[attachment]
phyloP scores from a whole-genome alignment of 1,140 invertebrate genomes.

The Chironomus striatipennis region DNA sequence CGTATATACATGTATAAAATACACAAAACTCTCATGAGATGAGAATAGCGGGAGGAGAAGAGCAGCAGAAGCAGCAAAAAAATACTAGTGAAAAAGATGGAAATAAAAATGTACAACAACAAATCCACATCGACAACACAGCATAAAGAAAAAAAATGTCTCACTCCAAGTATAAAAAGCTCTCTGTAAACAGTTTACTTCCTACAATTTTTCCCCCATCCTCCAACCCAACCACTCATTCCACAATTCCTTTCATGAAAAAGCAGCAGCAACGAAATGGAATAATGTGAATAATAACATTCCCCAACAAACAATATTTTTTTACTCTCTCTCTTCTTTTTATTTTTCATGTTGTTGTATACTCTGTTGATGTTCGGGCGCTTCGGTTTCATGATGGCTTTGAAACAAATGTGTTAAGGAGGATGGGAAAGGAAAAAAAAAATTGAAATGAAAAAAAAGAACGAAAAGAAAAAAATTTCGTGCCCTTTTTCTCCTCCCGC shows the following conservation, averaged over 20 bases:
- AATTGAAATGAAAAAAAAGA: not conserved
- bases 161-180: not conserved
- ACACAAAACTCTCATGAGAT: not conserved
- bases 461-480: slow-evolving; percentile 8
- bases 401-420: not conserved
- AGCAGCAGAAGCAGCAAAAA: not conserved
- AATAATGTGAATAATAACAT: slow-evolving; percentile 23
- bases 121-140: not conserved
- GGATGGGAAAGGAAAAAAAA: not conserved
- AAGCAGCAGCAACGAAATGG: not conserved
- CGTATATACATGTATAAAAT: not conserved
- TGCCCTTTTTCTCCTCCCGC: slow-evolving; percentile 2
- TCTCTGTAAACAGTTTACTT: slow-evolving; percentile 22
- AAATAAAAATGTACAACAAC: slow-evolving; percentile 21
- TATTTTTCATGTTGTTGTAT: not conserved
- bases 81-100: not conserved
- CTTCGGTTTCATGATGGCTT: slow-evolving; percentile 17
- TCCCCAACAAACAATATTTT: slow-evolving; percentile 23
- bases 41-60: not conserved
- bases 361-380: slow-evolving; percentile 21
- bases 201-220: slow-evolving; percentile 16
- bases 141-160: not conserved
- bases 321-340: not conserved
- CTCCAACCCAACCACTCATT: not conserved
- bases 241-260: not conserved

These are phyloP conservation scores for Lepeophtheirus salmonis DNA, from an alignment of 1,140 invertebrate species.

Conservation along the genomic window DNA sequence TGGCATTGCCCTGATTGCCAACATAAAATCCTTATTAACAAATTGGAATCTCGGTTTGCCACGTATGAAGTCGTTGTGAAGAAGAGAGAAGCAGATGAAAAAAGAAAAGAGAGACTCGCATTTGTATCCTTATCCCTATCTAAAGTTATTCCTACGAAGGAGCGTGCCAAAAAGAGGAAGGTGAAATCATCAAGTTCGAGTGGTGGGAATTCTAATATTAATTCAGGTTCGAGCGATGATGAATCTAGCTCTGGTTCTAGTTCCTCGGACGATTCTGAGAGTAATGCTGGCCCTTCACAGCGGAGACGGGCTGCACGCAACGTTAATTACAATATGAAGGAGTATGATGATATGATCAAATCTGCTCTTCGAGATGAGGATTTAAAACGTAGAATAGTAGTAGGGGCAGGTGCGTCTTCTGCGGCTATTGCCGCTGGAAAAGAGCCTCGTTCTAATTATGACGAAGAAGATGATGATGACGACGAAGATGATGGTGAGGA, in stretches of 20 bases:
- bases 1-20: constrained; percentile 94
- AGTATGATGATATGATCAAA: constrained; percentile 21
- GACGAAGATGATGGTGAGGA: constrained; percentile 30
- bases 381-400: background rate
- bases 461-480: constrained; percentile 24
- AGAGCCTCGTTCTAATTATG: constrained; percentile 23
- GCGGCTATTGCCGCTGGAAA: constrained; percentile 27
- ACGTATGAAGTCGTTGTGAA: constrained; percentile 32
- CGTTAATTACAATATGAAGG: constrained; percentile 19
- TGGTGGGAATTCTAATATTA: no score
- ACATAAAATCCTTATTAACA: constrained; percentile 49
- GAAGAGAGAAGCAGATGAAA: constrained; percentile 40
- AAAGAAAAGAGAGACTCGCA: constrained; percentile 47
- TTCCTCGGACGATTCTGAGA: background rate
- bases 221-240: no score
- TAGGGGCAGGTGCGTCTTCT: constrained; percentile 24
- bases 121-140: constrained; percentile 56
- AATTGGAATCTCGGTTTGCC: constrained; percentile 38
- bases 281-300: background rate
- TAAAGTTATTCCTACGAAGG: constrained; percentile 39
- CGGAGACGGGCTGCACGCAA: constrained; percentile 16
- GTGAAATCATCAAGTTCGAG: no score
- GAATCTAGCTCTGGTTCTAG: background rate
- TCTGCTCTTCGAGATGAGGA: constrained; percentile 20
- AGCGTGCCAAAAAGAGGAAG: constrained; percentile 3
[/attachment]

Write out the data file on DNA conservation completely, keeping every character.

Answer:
phyloP scores from a whole-genome alignment of 1,140 invertebrate genomes.

The Chironomus striatipennis region DNA sequence CGTATATACATGTATAAAATACACAAAACTCTCATGAGATGAGAATAGCGGGAGGAGAAGAGCAGCAGAAGCAGCAAAAAAATACTAGTGAAAAAGATGGAAATAAAAATGTACAACAACAAATCCACATCGACAACACAGCATAAAGAAAAAAAATGTCTCACTCCAAGTATAAAAAGCTCTCTGTAAACAGTTTACTTCCTACAATTTTTCCCCCATCCTCCAACCCAACCACTCATTCCACAATTCCTTTCATGAAAAAGCAGCAGCAACGAAATGGAATAATGTGAATAATAACATTCCCCAACAAACAATATTTTTTTACTCTCTCTCTTCTTTTTATTTTTCATGTTGTTGTATACTCTGTTGATGTTCGGGCGCTTCGGTTTCATGATGGCTTTGAAACAAATGTGTTAAGGAGGATGGGAAAGGAAAAAAAAAATTGAAATGAAAAAAAAGAACGAAAAGAAAAAAATTTCGTGCCCTTTTTCTCCTCCCGC shows the following conservation, averaged over 20 bases:
- AATTGAAATGAAAAAAAAGA: not conserved
- bases 161-180: not conserved
- ACACAAAACTCTCATGAGAT: not conserved
- bases 461-480: slow-evolving; percentile 8
- bases 401-420: not conserved
- AGCAGCAGAAGCAGCAAAAA: not conserved
- AATAATGTGAATAATAACAT: slow-evolving; percentile 23
- bases 121-140: not conserved
- GGATGGGAAAGGAAAAAAAA: not conserved
- AAGCAGCAGCAACGAAATGG: not conserved
- CGTATATACATGTATAAAAT: not conserved
- TGCCCTTTTTCTCCTCCCGC: slow-evolving; percentile 2
- TCTCTGTAAACAGTTTACTT: slow-evolving; percentile 22
- AAATAAAAATGTACAACAAC: slow-evolving; percentile 21
- TATTTTTCATGTTGTTGTAT: not conserved
- bases 81-100: not conserved
- CTTCGGTTTCATGATGGCTT: slow-evolving; percentile 17
- TCCCCAACAAACAATATTTT: slow-evolving; percentile 23
- bases 41-60: not conserved
- bases 361-380: slow-evolving; percentile 21
- bases 201-220: slow-evolving; percentile 16
- bases 141-160: not conserved
- bases 321-340: not conserved
- CTCCAACCCAACCACTCATT: not conserved
- bases 241-260: not conserved

These are phyloP conservation scores for Lepeophtheirus salmonis DNA, from an alignment of 1,140 invertebrate species.

Conservation along the genomic window DNA sequence TGGCATTGCCCTGATTGCCAACATAAAATCCTTATTAACAAATTGGAATCTCGGTTTGCCACGTATGAAGTCGTTGTGAAGAAGAGAGAAGCAGATGAAAAAAGAAAAGAGAGACTCGCATTTGTATCCTTATCCCTATCTAAAGTTATTCCTACGAAGGAGCGTGCCAAAAAGAGGAAGGTGAAATCATCAAGTTCGAGTGGTGGGAATTCTAATATTAATTCAGGTTCGAGCGATGATGAATCTAGCTCTGGTTCTAGTTCCTCGGACGATTCTGAGAGTAATGCTGGCCCTTCACAGCGGAGACGGGCTGCACGCAACGTTAATTACAATATGAAGGAGTATGATGATATGATCAAATCTGCTCTTCGAGATGAGGATTTAAAACGTAGAATAGTAGTAGGGGCAGGTGCGTCTTCTGCGGCTATTGCCGCTGGAAAAGAGCCTCGTTCTAATTATGACGAAGAAGATGATGATGACGACGAAGATGATGGTGAGGA, in stretches of 20 bases:
- bases 1-20: constrained; percentile 94
- AGTATGATGATATGATCAAA: constrained; percentile 21
- GACGAAGATGATGGTGAGGA: constrained; percentile 30
- bases 381-400: background rate
- bases 461-480: constrained; percentile 24
- AGAGCCTCGTTCTAATTATG: constrained; percentile 23
- GCGGCTATTGCCGCTGGAAA: constrained; percentile 27
- ACGTATGAAGTCGTTGTGAA: constrained; percentile 32
- CGTTAATTACAATATGAAGG: constrained; percentile 19
- TGGTGGGAATTCTAATATTA: no score
- ACATAAAATCCTTATTAACA: constrained; percentile 49
- GAAGAGAGAAGCAGATGAAA: constrained; percentile 40
- AAAGAAAAGAGAGACTCGCA: constrained; percentile 47
- TTCCTCGGACGATTCTGAGA: background rate
- bases 221-240: no score
- TAGGGGCAGGTGCGTCTTCT: constrained; percentile 24
- bases 121-140: constrained; percentile 56
- AATTGGAATCTCGGTTTGCC: constrained; percentile 38
- bases 281-300: background rate
- TAAAGTTATTCCTACGAAGG: constrained; percentile 39
- CGGAGACGGGCTGCACGCAA: constrained; percentile 16
- GTGAAATCATCAAGTTCGAG: no score
- GAATCTAGCTCTGGTTCTAG: background rate
- TCTGCTCTTCGAGATGAGGA: constrained; percentile 20
- AGCGTGCCAAAAAGAGGAAG: constrained; percentile 3